On 26 March 1918, she attack by mistake the French submarine Watt. The French Commanding Officer Bourély was killed, there are 5 other men wounded which were taken over by the British Yacht Jeannette II, one of them died later.
Wenonah's logs reveal only a single variation to that routine—a run to Genoa and back in July 1918. During the Gibraltar-to-Genoa leg of that voyage, the armed yacht engaged in her only combat action of the war. At about 1924 on the evening of the 23d, one of the ships she was escorting, SS Messidor, was torpedoed. Wenonah dropped a single depth charge in the vicinity of the sinking ship then busied herself with rescue operations. She dropped rafts and buoys for the survivors of SS Messidor and returned to her station with the convoy.
Several hours later, just before 0100 on the 24th as she zigzagged on patrol astern of the convoy, Wenonah spied a flare ahead and learned that another unit of the convoy, SS Rutherglen, had also run afoul of an enemy torpedo and was settling slowly by the stern. She dropped a single depth charge near the sinking ship, but it failed to detonate. After her inauspicious antisubmarine maneuver, the yacht turned to rescue work and, by 0123, had taken 38 survivors on board.
After a lull during the daylight hours of the 24th, action resumed that evening. Just before 2100, she made another unsuccessful attack on a suspected submarine contact. Again, her British depth charge failed to function. Near chaos followed on the heels of that attack. Almost immediately every ship in the convoy began to steer various courses to avoid the unseen "enemy." For almost an hour, they cruised the area in a highly disorganized manner, firing guns and dropping depth charges at almost anything that suggested the presence of a U-boat.
Finally, at 2150, the convoy reformed and moved off in some semblance of order. Two alarms occurred that night; and, during the second, Wenonah fired a single 3-inch shell at what proved to be a porpoise. Save for another porpoise masquerading as a U-boat the following day, the excitement abated, and the convoy completed the voyage in a more routine fashion.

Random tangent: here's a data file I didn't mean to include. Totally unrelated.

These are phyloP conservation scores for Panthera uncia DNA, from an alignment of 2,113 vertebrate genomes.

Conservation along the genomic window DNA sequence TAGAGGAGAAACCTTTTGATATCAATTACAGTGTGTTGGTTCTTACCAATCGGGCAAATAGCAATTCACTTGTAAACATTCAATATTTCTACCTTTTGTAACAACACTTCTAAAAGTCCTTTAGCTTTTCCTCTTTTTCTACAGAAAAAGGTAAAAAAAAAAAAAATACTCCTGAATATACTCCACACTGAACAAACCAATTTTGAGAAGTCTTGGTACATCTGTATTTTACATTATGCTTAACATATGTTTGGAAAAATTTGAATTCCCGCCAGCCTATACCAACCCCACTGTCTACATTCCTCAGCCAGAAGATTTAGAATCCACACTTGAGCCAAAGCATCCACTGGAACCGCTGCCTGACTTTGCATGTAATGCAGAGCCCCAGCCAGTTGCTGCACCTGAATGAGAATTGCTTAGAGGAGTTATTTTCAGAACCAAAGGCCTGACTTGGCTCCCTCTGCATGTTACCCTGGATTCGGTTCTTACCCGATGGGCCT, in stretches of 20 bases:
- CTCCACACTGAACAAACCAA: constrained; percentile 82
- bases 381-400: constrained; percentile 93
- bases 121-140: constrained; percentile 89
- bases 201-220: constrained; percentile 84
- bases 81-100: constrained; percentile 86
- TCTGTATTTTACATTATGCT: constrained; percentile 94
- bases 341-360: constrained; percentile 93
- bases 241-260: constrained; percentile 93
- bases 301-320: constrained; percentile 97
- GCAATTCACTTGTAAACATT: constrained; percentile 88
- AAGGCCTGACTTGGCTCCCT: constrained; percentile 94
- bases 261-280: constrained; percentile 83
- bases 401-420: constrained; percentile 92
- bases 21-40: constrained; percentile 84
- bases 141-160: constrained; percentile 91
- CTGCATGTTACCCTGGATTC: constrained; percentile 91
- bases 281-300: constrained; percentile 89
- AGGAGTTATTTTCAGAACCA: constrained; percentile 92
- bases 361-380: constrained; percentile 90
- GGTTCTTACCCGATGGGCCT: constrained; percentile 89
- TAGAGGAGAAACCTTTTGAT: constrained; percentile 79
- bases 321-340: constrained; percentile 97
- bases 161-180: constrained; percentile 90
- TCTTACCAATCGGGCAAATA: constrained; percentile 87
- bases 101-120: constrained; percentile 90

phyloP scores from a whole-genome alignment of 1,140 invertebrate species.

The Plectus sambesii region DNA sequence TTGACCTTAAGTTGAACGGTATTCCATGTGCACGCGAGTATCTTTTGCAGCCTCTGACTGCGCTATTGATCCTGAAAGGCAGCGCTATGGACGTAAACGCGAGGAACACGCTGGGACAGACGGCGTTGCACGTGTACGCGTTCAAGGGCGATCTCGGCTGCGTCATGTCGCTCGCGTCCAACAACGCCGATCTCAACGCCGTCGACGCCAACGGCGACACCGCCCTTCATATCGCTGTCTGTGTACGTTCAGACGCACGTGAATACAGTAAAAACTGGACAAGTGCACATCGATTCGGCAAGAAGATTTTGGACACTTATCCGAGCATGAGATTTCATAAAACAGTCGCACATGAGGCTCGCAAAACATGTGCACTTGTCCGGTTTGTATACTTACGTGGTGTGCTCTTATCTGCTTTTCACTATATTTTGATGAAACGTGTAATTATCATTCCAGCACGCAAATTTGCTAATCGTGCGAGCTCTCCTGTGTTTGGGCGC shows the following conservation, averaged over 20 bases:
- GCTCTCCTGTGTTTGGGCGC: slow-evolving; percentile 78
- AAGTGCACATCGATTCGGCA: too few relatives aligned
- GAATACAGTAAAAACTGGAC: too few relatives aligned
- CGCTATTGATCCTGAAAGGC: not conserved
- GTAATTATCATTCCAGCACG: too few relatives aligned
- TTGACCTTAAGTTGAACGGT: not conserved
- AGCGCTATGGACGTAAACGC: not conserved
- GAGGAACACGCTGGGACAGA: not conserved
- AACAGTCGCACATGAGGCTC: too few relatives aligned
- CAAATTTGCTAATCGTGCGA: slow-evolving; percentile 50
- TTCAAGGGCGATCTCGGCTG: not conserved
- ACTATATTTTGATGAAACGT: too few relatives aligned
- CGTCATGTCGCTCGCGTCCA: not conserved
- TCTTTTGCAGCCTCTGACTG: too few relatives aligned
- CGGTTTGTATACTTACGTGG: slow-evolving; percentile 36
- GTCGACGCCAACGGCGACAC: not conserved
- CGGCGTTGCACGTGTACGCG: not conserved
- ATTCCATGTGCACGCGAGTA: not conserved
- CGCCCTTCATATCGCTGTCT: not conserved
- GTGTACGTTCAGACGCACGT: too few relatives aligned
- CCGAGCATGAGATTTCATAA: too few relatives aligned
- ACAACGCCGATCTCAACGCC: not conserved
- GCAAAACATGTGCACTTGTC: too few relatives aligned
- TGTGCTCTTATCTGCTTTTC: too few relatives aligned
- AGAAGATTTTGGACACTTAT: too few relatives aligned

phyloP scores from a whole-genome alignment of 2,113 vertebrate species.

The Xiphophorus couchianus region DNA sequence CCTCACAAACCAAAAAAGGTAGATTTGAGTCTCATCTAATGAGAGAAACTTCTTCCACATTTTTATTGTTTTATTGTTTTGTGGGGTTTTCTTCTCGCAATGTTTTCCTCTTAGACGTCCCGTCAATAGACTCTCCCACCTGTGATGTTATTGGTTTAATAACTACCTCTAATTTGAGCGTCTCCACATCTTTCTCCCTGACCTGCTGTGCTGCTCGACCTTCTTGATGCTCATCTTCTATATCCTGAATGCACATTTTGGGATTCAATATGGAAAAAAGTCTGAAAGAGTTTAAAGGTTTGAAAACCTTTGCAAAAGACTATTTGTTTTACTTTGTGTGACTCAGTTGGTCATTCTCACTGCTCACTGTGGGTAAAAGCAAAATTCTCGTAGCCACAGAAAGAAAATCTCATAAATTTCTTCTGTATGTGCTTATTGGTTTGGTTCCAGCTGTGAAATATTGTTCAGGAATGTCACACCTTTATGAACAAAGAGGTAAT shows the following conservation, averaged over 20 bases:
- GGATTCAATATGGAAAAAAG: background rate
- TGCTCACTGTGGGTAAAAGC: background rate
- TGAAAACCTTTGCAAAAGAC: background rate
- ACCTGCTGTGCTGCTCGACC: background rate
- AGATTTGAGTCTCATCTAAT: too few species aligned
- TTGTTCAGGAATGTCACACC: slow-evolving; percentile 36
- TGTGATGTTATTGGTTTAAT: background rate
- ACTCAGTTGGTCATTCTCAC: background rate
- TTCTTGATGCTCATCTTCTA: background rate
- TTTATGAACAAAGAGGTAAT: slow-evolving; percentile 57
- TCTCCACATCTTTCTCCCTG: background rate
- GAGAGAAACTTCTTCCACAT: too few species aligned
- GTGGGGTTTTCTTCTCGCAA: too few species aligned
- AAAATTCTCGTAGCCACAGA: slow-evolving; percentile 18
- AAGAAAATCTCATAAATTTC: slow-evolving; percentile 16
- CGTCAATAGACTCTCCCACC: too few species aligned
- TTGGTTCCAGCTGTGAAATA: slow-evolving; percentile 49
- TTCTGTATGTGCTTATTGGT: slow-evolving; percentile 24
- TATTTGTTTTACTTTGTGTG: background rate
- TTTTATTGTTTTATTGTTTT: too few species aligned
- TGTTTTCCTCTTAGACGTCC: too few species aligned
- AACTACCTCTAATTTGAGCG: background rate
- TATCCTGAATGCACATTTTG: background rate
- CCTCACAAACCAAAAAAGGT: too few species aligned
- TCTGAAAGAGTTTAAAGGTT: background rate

Other articles related to "antisubmarine warfare, antisubmarine":
... Manley practiced simulated antisubmarine warfare attacks with the squadron while en route but was diverted on December 11 through heavy seas toward the Azores where an aircraft had been ... half of 1959 saw Manley with the Surface Antisubmarine Development Detachment at Guantanamo Bay ... to Cardiff, Wales and participated in experimental antisubmarine warfare patrols and attack team exercises en route to stateside ...
... in the Antilles grew and was augmented by Army Air Forces Antisubmarine Command and Navy air assets, it became possible to re-deploy the 45th to Panama to aid the hard-pressed Pacific and ...
... Efficiency Award) 2009 ... Captain Arnold Jay Isbell Trophy for Antisubmarine Warfare Excellence Eight Awards 2006 Admiral Jimmy Thach Award ...
... phase of operation “Springboard” including antisubmarine warfare exercises and visits to Puerto Rico and the Virgin Islands ... following, she was engaged in a two-week antisubmarine warfare exercise with surface and air units of the Royal Canadian Navy in the vicinity of Bermuda ... included various fleet exercises, including antisubmarine warfare operations with destroyer units and various NATO and United States ASW naval air squadrons ...
... flight deck modifications for the drone antisubmarine helicopter (DASH), but received a modern SQS-23 sonar and two triple-mount lightweight ASW torpedo tubes ... tracking exercises with nuclear submarine Scamp and provided underway services for the antisubmarine warfare support carrier Yorktown in September ... In January 1964, the warship provided screening services for antisubmarine warfare support carrier Kearsarge, and conducted ASW training in February with nuclear submarine Permit and submarine Pomodon ...
Famous quotes containing the word warfare:
“And God would bid His warfare cease,
Saying all things were well;
And softly make a rosy peace,
A peace of Heaven with Hell.”
—William Butler Yeats (18651939)